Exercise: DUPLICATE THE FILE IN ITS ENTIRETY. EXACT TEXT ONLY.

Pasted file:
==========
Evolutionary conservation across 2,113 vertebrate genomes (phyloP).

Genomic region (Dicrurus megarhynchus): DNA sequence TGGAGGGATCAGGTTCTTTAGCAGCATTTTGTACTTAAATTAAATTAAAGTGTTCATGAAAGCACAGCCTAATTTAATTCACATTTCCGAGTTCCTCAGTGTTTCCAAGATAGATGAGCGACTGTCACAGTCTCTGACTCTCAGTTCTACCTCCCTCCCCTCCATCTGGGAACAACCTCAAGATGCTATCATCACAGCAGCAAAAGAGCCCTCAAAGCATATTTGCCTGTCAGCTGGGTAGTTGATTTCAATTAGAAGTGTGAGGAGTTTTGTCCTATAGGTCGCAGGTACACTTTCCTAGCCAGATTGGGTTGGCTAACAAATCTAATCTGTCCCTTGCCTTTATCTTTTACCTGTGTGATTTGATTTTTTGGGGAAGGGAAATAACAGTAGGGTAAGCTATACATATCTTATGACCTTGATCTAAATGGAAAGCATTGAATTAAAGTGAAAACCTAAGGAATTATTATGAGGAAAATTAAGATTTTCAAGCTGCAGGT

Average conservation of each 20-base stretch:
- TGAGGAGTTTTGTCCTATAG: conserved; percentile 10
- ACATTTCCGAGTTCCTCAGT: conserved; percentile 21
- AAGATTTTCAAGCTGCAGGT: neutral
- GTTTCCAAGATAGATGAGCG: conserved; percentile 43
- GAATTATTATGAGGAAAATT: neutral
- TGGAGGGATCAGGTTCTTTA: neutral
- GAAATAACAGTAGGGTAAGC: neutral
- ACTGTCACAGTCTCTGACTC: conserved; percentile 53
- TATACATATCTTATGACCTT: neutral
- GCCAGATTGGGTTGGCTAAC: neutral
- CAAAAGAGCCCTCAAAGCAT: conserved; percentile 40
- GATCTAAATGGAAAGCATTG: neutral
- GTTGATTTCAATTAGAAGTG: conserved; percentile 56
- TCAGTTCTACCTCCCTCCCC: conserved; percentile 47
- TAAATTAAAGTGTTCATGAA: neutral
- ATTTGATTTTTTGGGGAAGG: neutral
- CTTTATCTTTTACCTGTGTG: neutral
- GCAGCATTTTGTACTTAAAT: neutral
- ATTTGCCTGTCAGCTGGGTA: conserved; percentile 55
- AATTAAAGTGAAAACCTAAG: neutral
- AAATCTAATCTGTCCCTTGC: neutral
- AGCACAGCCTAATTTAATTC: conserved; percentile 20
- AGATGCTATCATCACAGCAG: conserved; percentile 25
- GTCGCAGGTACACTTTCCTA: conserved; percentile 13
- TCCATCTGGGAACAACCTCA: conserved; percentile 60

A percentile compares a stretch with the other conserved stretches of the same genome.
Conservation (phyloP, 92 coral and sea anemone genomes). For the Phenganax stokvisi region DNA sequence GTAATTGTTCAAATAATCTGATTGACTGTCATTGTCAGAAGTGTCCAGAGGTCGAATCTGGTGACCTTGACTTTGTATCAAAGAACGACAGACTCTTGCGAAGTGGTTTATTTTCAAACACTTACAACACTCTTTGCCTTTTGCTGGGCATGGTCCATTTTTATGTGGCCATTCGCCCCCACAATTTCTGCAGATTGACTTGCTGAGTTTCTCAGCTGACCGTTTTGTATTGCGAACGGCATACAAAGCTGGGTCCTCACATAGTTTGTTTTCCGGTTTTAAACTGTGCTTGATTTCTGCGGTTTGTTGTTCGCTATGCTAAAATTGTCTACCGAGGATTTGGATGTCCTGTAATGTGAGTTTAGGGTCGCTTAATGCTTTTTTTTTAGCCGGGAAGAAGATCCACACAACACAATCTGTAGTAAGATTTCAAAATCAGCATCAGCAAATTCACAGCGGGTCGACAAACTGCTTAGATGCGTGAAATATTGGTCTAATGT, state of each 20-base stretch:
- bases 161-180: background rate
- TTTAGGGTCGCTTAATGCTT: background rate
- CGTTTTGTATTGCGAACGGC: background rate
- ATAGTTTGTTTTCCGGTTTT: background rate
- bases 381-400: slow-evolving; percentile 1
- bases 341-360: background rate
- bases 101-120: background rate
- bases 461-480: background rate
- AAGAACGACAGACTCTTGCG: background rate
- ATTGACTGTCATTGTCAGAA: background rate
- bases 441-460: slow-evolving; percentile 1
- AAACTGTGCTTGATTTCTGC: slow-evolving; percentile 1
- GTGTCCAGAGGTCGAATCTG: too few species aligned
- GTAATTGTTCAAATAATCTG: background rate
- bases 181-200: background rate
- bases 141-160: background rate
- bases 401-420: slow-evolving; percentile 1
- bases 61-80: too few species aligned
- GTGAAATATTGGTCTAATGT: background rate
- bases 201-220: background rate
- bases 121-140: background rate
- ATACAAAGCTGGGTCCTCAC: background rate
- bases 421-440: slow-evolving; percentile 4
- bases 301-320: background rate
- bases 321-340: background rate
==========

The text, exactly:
Evolutionary conservation across 2,113 vertebrate genomes (phyloP).

Genomic region (Dicrurus megarhynchus): DNA sequence TGGAGGGATCAGGTTCTTTAGCAGCATTTTGTACTTAAATTAAATTAAAGTGTTCATGAAAGCACAGCCTAATTTAATTCACATTTCCGAGTTCCTCAGTGTTTCCAAGATAGATGAGCGACTGTCACAGTCTCTGACTCTCAGTTCTACCTCCCTCCCCTCCATCTGGGAACAACCTCAAGATGCTATCATCACAGCAGCAAAAGAGCCCTCAAAGCATATTTGCCTGTCAGCTGGGTAGTTGATTTCAATTAGAAGTGTGAGGAGTTTTGTCCTATAGGTCGCAGGTACACTTTCCTAGCCAGATTGGGTTGGCTAACAAATCTAATCTGTCCCTTGCCTTTATCTTTTACCTGTGTGATTTGATTTTTTGGGGAAGGGAAATAACAGTAGGGTAAGCTATACATATCTTATGACCTTGATCTAAATGGAAAGCATTGAATTAAAGTGAAAACCTAAGGAATTATTATGAGGAAAATTAAGATTTTCAAGCTGCAGGT

Average conservation of each 20-base stretch:
- TGAGGAGTTTTGTCCTATAG: conserved; percentile 10
- ACATTTCCGAGTTCCTCAGT: conserved; percentile 21
- AAGATTTTCAAGCTGCAGGT: neutral
- GTTTCCAAGATAGATGAGCG: conserved; percentile 43
- GAATTATTATGAGGAAAATT: neutral
- TGGAGGGATCAGGTTCTTTA: neutral
- GAAATAACAGTAGGGTAAGC: neutral
- ACTGTCACAGTCTCTGACTC: conserved; percentile 53
- TATACATATCTTATGACCTT: neutral
- GCCAGATTGGGTTGGCTAAC: neutral
- CAAAAGAGCCCTCAAAGCAT: conserved; percentile 40
- GATCTAAATGGAAAGCATTG: neutral
- GTTGATTTCAATTAGAAGTG: conserved; percentile 56
- TCAGTTCTACCTCCCTCCCC: conserved; percentile 47
- TAAATTAAAGTGTTCATGAA: neutral
- ATTTGATTTTTTGGGGAAGG: neutral
- CTTTATCTTTTACCTGTGTG: neutral
- GCAGCATTTTGTACTTAAAT: neutral
- ATTTGCCTGTCAGCTGGGTA: conserved; percentile 55
- AATTAAAGTGAAAACCTAAG: neutral
- AAATCTAATCTGTCCCTTGC: neutral
- AGCACAGCCTAATTTAATTC: conserved; percentile 20
- AGATGCTATCATCACAGCAG: conserved; percentile 25
- GTCGCAGGTACACTTTCCTA: conserved; percentile 13
- TCCATCTGGGAACAACCTCA: conserved; percentile 60

A percentile compares a stretch with the other conserved stretches of the same genome.
Conservation (phyloP, 92 coral and sea anemone genomes). For the Phenganax stokvisi region DNA sequence GTAATTGTTCAAATAATCTGATTGACTGTCATTGTCAGAAGTGTCCAGAGGTCGAATCTGGTGACCTTGACTTTGTATCAAAGAACGACAGACTCTTGCGAAGTGGTTTATTTTCAAACACTTACAACACTCTTTGCCTTTTGCTGGGCATGGTCCATTTTTATGTGGCCATTCGCCCCCACAATTTCTGCAGATTGACTTGCTGAGTTTCTCAGCTGACCGTTTTGTATTGCGAACGGCATACAAAGCTGGGTCCTCACATAGTTTGTTTTCCGGTTTTAAACTGTGCTTGATTTCTGCGGTTTGTTGTTCGCTATGCTAAAATTGTCTACCGAGGATTTGGATGTCCTGTAATGTGAGTTTAGGGTCGCTTAATGCTTTTTTTTTAGCCGGGAAGAAGATCCACACAACACAATCTGTAGTAAGATTTCAAAATCAGCATCAGCAAATTCACAGCGGGTCGACAAACTGCTTAGATGCGTGAAATATTGGTCTAATGT, state of each 20-base stretch:
- bases 161-180: background rate
- TTTAGGGTCGCTTAATGCTT: background rate
- CGTTTTGTATTGCGAACGGC: background rate
- ATAGTTTGTTTTCCGGTTTT: background rate
- bases 381-400: slow-evolving; percentile 1
- bases 341-360: background rate
- bases 101-120: background rate
- bases 461-480: background rate
- AAGAACGACAGACTCTTGCG: background rate
- ATTGACTGTCATTGTCAGAA: background rate
- bases 441-460: slow-evolving; percentile 1
- AAACTGTGCTTGATTTCTGC: slow-evolving; percentile 1
- GTGTCCAGAGGTCGAATCTG: too few species aligned
- GTAATTGTTCAAATAATCTG: background rate
- bases 181-200: background rate
- bases 141-160: background rate
- bases 401-420: slow-evolving; percentile 1
- bases 61-80: too few species aligned
- GTGAAATATTGGTCTAATGT: background rate
- bases 201-220: background rate
- bases 121-140: background rate
- ATACAAAGCTGGGTCCTCAC: background rate
- bases 421-440: slow-evolving; percentile 4
- bases 301-320: background rate
- bases 321-340: background rate